Institutional members access full text with Ovid®

Share this article on:

Diagnosing Coronary Artery Disease in Women: An Update on Cardiac Imaging Modalities

Litwin, Sheldon E. MD; Priester, Tiffany C. MD

doi: 10.1097/AOG.0b013e3181c6f7f4
Clinical Expert Series
Expert Discussion

Coronary heart disease (CHD) remains the leading cause of death in women. However, there are multiple challenges to the diagnosis of CHD in women, including: 1) women perceive their risk of CHD to be lower than it truly is, 2) women frequently present with atypical cardiac symptoms, 3) traditional stress tests have lower accuracy in women than in men, 4) women have a lower frequency of obstructive CHD detected at angiography than do men, and 5) a high percentage of women without obstructive CHD by invasive angiography have recurrent chest pain. Given the increasing number of options and complexity of noninvasive testing for CHD, it is important for women's health care providers to select the best test for a given patient. Newer imaging modalities such as cardiac computed tomography and magnetic resonance imaging offer speed, convenience, and high diagnostic accuracy in women. The goal of this article is to provide practitioners with an overview of the conventional diagnostic tests and to compare these with the newer imaging modalities. The appropriate application of diagnostic tests should allow practitioners to identify accurately and reassure those patients who are at low risk while targeting those who have preclinical or symptomatic atherosclerosis so that they can receive aggressive medical therapy, referral to cardiovascular specialists, or both.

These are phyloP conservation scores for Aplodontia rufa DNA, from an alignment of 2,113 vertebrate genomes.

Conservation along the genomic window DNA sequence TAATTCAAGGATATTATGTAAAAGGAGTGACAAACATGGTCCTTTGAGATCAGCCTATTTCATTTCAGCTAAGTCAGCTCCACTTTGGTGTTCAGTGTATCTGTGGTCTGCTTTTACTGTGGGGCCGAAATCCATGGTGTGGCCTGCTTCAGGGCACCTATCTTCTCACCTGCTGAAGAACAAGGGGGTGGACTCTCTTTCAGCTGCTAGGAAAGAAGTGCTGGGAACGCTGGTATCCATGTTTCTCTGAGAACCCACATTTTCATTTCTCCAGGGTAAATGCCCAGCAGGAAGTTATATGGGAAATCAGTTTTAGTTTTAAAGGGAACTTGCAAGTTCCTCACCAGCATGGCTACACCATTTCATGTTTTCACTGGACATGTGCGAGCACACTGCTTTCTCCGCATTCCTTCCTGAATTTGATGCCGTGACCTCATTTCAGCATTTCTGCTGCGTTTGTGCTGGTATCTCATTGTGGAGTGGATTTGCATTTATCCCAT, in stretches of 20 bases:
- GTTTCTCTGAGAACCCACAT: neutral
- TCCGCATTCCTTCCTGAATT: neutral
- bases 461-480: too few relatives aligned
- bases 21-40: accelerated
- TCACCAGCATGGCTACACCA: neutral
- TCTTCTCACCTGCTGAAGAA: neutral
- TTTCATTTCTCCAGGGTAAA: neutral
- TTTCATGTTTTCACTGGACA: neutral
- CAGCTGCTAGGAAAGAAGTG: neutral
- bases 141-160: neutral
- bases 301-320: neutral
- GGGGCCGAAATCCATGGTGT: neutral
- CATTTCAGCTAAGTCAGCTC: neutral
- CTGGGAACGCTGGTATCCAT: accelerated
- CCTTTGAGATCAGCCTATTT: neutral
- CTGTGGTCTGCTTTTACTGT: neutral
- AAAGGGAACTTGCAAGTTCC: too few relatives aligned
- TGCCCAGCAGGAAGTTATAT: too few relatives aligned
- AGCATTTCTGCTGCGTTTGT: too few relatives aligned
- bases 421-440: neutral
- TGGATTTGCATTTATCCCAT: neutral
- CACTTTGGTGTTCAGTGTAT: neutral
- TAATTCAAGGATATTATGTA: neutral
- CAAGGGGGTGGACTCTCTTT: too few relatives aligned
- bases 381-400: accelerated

Cardiac computed tomography and magnetic resonance imaging have higher diagnostic accuracy rates for noninvasive detection of coronary disease in women compared with traditional stress testing.

From the Cardiology Division, University of Utah, Salt Lake City, Utah.

Continuing medical education for this article is available at http://links.lww.com/AOG/A138.

Corresponding author: Sheldon Litwin, Cardiology Division 4A100 SOM, University of Utah, 30 N 1900 E, Salt Lake City, UT 84132; e-mail: Sheldon.Litwin@hsc.utah.edu.

Financial Disclosure: Dr. Litwin has received honoraria from Siemens. The other author did not report any potential conflicts of interest.

© 2010 by The American College of Obstetricians and Gynecologists.